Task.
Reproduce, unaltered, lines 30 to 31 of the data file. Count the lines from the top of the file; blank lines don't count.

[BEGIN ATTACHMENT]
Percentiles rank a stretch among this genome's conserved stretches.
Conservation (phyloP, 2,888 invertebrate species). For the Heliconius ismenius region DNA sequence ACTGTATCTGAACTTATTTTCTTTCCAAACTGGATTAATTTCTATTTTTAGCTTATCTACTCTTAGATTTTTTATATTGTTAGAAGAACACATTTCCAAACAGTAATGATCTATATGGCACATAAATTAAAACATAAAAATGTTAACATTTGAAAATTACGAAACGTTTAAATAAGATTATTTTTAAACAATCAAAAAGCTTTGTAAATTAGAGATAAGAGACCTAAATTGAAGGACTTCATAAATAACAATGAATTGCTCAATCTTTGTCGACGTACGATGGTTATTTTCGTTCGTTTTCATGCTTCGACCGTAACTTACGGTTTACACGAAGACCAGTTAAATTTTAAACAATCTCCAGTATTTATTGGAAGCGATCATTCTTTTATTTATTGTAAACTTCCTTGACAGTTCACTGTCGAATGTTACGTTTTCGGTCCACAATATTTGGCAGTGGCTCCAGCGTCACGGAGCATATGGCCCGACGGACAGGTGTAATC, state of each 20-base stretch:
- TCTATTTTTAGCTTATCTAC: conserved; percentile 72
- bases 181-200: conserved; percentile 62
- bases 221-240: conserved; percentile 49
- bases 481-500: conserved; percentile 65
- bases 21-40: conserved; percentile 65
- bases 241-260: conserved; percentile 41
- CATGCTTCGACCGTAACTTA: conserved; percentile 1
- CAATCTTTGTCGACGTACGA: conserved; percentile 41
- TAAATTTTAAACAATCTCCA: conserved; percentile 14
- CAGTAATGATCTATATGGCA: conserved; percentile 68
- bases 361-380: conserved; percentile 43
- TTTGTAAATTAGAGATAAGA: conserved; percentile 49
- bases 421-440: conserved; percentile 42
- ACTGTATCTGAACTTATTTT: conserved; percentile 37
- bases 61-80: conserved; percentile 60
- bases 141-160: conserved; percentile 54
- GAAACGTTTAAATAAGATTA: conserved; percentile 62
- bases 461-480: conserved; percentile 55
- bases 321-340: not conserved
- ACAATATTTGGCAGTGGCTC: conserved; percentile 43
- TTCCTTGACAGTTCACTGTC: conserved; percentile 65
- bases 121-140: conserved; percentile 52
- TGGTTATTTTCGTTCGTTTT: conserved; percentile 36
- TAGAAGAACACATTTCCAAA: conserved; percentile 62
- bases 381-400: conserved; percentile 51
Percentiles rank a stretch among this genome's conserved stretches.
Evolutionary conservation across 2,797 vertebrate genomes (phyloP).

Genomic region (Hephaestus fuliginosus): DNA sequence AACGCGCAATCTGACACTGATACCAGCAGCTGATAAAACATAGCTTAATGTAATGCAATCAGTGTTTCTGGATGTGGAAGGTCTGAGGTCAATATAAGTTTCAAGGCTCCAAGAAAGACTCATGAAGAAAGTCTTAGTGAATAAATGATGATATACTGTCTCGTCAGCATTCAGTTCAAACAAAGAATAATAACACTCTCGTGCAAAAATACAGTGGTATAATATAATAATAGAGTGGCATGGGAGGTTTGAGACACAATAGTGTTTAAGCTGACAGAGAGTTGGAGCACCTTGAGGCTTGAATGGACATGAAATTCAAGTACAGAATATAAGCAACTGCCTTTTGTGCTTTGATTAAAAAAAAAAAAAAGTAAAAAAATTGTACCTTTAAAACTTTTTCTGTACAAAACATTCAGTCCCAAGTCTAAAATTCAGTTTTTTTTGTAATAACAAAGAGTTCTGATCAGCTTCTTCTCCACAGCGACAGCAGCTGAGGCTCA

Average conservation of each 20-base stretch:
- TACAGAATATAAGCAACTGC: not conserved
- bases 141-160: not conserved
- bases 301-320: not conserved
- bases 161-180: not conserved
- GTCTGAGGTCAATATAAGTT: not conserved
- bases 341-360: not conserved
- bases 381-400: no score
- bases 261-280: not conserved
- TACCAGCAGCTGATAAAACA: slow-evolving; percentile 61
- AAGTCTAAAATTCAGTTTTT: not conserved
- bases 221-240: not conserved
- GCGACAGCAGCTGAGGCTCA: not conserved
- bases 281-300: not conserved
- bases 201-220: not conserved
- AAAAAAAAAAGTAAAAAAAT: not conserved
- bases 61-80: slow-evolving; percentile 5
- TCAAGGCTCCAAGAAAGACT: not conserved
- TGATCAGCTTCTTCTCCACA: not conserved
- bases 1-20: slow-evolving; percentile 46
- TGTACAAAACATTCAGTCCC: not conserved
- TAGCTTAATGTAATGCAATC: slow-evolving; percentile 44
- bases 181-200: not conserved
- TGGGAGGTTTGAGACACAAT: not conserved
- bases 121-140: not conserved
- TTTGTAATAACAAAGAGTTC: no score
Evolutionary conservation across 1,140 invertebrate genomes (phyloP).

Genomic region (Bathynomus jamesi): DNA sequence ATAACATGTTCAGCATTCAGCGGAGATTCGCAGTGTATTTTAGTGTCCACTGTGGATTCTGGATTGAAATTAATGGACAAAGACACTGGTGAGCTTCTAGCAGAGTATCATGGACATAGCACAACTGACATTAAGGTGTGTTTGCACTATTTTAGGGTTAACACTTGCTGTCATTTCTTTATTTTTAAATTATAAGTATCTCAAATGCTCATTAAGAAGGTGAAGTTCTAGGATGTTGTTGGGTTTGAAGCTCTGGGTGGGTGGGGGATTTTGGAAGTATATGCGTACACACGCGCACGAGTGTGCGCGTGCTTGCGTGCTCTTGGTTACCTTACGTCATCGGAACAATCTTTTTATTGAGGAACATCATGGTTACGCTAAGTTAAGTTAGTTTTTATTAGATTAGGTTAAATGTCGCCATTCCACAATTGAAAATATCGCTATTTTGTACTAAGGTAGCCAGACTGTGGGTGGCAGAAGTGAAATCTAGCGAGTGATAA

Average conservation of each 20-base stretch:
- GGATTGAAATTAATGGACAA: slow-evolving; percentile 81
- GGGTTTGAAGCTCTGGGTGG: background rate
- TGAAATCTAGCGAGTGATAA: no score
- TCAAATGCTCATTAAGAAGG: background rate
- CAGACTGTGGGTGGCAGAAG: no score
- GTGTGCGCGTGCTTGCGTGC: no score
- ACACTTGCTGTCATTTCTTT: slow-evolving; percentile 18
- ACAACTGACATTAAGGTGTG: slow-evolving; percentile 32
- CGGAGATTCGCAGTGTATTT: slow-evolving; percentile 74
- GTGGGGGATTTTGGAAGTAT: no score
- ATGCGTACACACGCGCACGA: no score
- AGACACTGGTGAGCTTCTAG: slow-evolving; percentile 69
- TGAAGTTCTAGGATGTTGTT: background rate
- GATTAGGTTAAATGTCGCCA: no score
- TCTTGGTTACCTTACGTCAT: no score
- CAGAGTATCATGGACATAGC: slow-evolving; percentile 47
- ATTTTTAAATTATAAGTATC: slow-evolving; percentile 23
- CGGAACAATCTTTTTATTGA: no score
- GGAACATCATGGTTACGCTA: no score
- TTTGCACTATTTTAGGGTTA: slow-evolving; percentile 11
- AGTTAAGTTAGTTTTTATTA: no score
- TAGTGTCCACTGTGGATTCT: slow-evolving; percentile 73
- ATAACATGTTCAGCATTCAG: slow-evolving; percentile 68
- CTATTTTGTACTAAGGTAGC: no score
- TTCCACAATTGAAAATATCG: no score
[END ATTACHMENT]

Genomic region (Hephaestus fuliginosus): DNA sequence AACGCGCAATCTGACACTGATACCAGCAGCTGATAAAACATAGCTTAATGTAATGCAATCAGTGTTTCTGGATGTGGAAGGTCTGAGGTCAATATAAGTTTCAAGGCTCCAAGAAAGACTCATGAAGAAAGTCTTAGTGAATAAATGATGATATACTGTCTCGTCAGCATTCAGTTCAAACAAAGAATAATAACACTCTCGTGCAAAAATACAGTGGTATAATATAATAATAGAGTGGCATGGGAGGTTTGAGACACAATAGTGTTTAAGCTGACAGAGAGTTGGAGCACCTTGAGGCTTGAATGGACATGAAATTCAAGTACAGAATATAAGCAACTGCCTTTTGTGCTTTGATTAAAAAAAAAAAAAAGTAAAAAAATTGTACCTTTAAAACTTTTTCTGTACAAAACATTCAGTCCCAAGTCTAAAATTCAGTTTTTTTTGTAATAACAAAGAGTTCTGATCAGCTTCTTCTCCACAGCGACAGCAGCTGAGGCTCA

Average conservation of each 20-base stretch: